Surface particles, such as food or fish feces, fall to the bottom of the tank and are sucked into the filter. Preferably, the filter intake is located at the rear of the tank so that it slowly draws debris across the bottom surface of the tank together with the water. Thus, the vast majority of sinking matter is drawn into the particle filter of the purification system. Particulates decomposing on the filter will have their putrilage (in the context of this patent application, putrilage is to include both biologically decomposed and physically broken down materials capable of passing through the sponge) drawn through the sponge and into the biologically reactive chamber. Putrilage that assists the health and growth of the bacteria bed is degraded, processed and absorbed by the bacteria. Remaining putrilage is removed by oxidation in the oxygen reactor/biological chamber and noxious decomposition products are absorbed by the carbon filter adapter on the end of the uplift tubes. In marine applications, protein skimmers remove all materials that an be removed by foam fractionation, including coloring agents in the water, to yield crystal clear water.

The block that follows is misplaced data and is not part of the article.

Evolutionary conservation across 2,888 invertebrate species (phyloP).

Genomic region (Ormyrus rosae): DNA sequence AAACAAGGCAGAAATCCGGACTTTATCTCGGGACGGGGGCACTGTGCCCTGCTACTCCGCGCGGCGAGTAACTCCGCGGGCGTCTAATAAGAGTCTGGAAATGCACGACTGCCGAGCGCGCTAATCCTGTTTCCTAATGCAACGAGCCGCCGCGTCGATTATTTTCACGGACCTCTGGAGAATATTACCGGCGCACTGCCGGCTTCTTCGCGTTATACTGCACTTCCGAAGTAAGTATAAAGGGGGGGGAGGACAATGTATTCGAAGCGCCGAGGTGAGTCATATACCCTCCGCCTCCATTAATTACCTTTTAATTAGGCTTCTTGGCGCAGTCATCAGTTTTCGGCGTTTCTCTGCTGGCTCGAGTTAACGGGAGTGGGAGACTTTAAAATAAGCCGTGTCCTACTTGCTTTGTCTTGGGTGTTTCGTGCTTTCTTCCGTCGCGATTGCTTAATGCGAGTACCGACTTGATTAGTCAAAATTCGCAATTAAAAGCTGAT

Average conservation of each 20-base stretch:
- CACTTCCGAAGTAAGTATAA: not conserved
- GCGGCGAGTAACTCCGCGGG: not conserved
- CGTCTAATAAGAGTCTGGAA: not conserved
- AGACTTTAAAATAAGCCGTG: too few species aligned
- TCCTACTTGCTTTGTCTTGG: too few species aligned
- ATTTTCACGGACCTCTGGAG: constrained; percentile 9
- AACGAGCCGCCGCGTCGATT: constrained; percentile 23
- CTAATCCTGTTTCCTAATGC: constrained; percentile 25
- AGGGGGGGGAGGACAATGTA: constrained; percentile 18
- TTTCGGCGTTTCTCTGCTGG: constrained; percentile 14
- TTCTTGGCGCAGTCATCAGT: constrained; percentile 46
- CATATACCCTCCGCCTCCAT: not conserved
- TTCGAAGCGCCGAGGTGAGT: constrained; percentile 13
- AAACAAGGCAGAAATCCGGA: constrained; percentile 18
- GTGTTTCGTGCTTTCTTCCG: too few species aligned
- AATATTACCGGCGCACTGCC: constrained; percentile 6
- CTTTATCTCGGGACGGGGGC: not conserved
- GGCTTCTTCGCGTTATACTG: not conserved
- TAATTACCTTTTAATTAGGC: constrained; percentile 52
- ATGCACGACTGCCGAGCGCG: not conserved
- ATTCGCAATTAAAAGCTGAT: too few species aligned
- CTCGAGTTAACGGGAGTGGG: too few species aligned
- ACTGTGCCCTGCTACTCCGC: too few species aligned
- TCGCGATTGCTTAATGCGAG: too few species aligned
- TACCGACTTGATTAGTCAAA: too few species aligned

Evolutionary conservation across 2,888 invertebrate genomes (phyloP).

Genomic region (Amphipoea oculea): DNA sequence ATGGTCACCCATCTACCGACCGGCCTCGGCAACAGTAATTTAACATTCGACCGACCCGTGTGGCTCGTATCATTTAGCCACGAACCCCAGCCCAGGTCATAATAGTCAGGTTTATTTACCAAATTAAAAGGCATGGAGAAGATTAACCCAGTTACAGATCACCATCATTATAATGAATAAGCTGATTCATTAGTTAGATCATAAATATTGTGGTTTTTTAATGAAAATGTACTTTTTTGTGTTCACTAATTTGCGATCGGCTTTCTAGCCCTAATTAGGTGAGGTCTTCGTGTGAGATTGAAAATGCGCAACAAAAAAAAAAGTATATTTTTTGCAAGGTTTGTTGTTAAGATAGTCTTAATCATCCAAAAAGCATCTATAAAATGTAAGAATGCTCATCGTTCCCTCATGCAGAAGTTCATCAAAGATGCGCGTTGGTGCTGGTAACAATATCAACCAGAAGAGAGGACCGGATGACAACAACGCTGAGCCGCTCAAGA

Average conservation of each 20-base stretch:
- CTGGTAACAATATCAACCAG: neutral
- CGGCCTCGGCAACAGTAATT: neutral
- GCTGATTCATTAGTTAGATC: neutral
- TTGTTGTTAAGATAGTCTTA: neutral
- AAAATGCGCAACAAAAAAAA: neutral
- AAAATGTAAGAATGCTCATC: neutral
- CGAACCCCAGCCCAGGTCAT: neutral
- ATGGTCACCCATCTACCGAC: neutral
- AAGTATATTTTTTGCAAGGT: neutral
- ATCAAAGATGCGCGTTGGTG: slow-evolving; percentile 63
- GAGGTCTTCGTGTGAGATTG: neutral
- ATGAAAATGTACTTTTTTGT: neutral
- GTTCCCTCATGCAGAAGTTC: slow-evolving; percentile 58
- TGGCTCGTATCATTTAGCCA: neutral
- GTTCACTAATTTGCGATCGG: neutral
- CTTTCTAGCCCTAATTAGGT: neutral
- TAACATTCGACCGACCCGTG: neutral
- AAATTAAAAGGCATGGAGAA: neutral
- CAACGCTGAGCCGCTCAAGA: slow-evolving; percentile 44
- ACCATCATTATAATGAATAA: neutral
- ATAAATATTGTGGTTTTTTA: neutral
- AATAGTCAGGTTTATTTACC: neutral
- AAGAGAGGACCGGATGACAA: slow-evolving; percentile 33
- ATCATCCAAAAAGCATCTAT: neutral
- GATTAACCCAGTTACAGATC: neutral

Upon reading the subject application various embodiments will become obvious to those skilled in the art. These variations are to be considered within the scope and spirit of the subject invention. Moreover, the examples and text set forth above are to be considered as representative of the subject invention, but are not to be construed as limiting. The subject application is only to be limited by the claims which follow and their equivalents.